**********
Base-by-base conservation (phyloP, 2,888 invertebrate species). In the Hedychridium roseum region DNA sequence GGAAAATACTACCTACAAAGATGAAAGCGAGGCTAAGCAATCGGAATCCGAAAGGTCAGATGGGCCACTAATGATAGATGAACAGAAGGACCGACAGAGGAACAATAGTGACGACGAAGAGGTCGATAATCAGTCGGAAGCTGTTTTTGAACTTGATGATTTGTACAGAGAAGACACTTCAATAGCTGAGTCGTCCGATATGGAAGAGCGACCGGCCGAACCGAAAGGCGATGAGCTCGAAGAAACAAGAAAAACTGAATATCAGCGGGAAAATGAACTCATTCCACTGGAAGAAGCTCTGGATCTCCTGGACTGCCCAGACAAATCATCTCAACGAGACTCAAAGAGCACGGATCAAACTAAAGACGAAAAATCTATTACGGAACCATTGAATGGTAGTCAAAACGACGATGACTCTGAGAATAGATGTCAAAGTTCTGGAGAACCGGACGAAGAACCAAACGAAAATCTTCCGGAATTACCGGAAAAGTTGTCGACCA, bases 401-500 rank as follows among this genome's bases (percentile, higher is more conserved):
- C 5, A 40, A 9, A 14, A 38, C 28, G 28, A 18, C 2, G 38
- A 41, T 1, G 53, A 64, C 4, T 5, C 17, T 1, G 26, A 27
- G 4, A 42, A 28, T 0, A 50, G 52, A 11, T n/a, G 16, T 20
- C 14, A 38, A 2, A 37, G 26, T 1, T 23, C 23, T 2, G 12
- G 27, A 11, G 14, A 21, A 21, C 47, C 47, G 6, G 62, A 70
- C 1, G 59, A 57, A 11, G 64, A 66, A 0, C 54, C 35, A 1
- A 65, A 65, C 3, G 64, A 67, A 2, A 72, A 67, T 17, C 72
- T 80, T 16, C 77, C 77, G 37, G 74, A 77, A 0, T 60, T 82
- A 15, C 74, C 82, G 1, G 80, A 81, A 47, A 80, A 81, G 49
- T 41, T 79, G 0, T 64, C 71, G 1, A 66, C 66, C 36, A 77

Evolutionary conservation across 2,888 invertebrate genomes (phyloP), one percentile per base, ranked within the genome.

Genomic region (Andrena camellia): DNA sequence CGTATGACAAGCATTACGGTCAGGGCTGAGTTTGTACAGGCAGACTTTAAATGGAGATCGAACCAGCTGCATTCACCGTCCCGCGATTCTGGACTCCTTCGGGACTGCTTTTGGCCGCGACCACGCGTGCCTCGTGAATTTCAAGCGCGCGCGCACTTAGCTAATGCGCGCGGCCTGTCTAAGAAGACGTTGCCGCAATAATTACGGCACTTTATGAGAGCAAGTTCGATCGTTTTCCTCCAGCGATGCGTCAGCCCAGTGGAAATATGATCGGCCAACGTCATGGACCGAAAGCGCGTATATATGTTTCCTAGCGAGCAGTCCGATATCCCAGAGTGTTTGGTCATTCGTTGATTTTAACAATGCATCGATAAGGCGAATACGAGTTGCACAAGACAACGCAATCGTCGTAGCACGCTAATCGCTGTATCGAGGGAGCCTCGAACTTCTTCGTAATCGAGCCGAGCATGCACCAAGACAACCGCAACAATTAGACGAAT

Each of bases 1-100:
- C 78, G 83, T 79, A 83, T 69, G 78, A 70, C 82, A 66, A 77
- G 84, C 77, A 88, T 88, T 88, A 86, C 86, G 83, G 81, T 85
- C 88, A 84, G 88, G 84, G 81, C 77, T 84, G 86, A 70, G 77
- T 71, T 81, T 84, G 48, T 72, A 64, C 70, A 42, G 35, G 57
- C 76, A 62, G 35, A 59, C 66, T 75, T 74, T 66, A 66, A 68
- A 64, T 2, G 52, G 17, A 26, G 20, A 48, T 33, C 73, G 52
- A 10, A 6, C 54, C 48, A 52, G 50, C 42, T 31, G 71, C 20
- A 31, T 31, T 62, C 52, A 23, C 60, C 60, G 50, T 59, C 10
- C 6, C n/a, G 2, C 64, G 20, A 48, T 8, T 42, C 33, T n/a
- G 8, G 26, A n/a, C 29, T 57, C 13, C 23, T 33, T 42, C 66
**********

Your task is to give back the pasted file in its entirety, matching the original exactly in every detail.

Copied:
Base-by-base conservation (phyloP, 2,888 invertebrate species). In the Hedychridium roseum region DNA sequence GGAAAATACTACCTACAAAGATGAAAGCGAGGCTAAGCAATCGGAATCCGAAAGGTCAGATGGGCCACTAATGATAGATGAACAGAAGGACCGACAGAGGAACAATAGTGACGACGAAGAGGTCGATAATCAGTCGGAAGCTGTTTTTGAACTTGATGATTTGTACAGAGAAGACACTTCAATAGCTGAGTCGTCCGATATGGAAGAGCGACCGGCCGAACCGAAAGGCGATGAGCTCGAAGAAACAAGAAAAACTGAATATCAGCGGGAAAATGAACTCATTCCACTGGAAGAAGCTCTGGATCTCCTGGACTGCCCAGACAAATCATCTCAACGAGACTCAAAGAGCACGGATCAAACTAAAGACGAAAAATCTATTACGGAACCATTGAATGGTAGTCAAAACGACGATGACTCTGAGAATAGATGTCAAAGTTCTGGAGAACCGGACGAAGAACCAAACGAAAATCTTCCGGAATTACCGGAAAAGTTGTCGACCA, bases 401-500 rank as follows among this genome's bases (percentile, higher is more conserved):
- C 5, A 40, A 9, A 14, A 38, C 28, G 28, A 18, C 2, G 38
- A 41, T 1, G 53, A 64, C 4, T 5, C 17, T 1, G 26, A 27
- G 4, A 42, A 28, T 0, A 50, G 52, A 11, T n/a, G 16, T 20
- C 14, A 38, A 2, A 37, G 26, T 1, T 23, C 23, T 2, G 12
- G 27, A 11, G 14, A 21, A 21, C 47, C 47, G 6, G 62, A 70
- C 1, G 59, A 57, A 11, G 64, A 66, A 0, C 54, C 35, A 1
- A 65, A 65, C 3, G 64, A 67, A 2, A 72, A 67, T 17, C 72
- T 80, T 16, C 77, C 77, G 37, G 74, A 77, A 0, T 60, T 82
- A 15, C 74, C 82, G 1, G 80, A 81, A 47, A 80, A 81, G 49
- T 41, T 79, G 0, T 64, C 71, G 1, A 66, C 66, C 36, A 77

Evolutionary conservation across 2,888 invertebrate genomes (phyloP), one percentile per base, ranked within the genome.

Genomic region (Andrena camellia): DNA sequence CGTATGACAAGCATTACGGTCAGGGCTGAGTTTGTACAGGCAGACTTTAAATGGAGATCGAACCAGCTGCATTCACCGTCCCGCGATTCTGGACTCCTTCGGGACTGCTTTTGGCCGCGACCACGCGTGCCTCGTGAATTTCAAGCGCGCGCGCACTTAGCTAATGCGCGCGGCCTGTCTAAGAAGACGTTGCCGCAATAATTACGGCACTTTATGAGAGCAAGTTCGATCGTTTTCCTCCAGCGATGCGTCAGCCCAGTGGAAATATGATCGGCCAACGTCATGGACCGAAAGCGCGTATATATGTTTCCTAGCGAGCAGTCCGATATCCCAGAGTGTTTGGTCATTCGTTGATTTTAACAATGCATCGATAAGGCGAATACGAGTTGCACAAGACAACGCAATCGTCGTAGCACGCTAATCGCTGTATCGAGGGAGCCTCGAACTTCTTCGTAATCGAGCCGAGCATGCACCAAGACAACCGCAACAATTAGACGAAT

Each of bases 1-100:
- C 78, G 83, T 79, A 83, T 69, G 78, A 70, C 82, A 66, A 77
- G 84, C 77, A 88, T 88, T 88, A 86, C 86, G 83, G 81, T 85
- C 88, A 84, G 88, G 84, G 81, C 77, T 84, G 86, A 70, G 77
- T 71, T 81, T 84, G 48, T 72, A 64, C 70, A 42, G 35, G 57
- C 76, A 62, G 35, A 59, C 66, T 75, T 74, T 66, A 66, A 68
- A 64, T 2, G 52, G 17, A 26, G 20, A 48, T 33, C 73, G 52
- A 10, A 6, C 54, C 48, A 52, G 50, C 42, T 31, G 71, C 20
- A 31, T 31, T 62, C 52, A 23, C 60, C 60, G 50, T 59, C 10
- C 6, C n/a, G 2, C 64, G 20, A 48, T 8, T 42, C 33, T n/a
- G 8, G 26, A n/a, C 29, T 57, C 13, C 23, T 33, T 42, C 66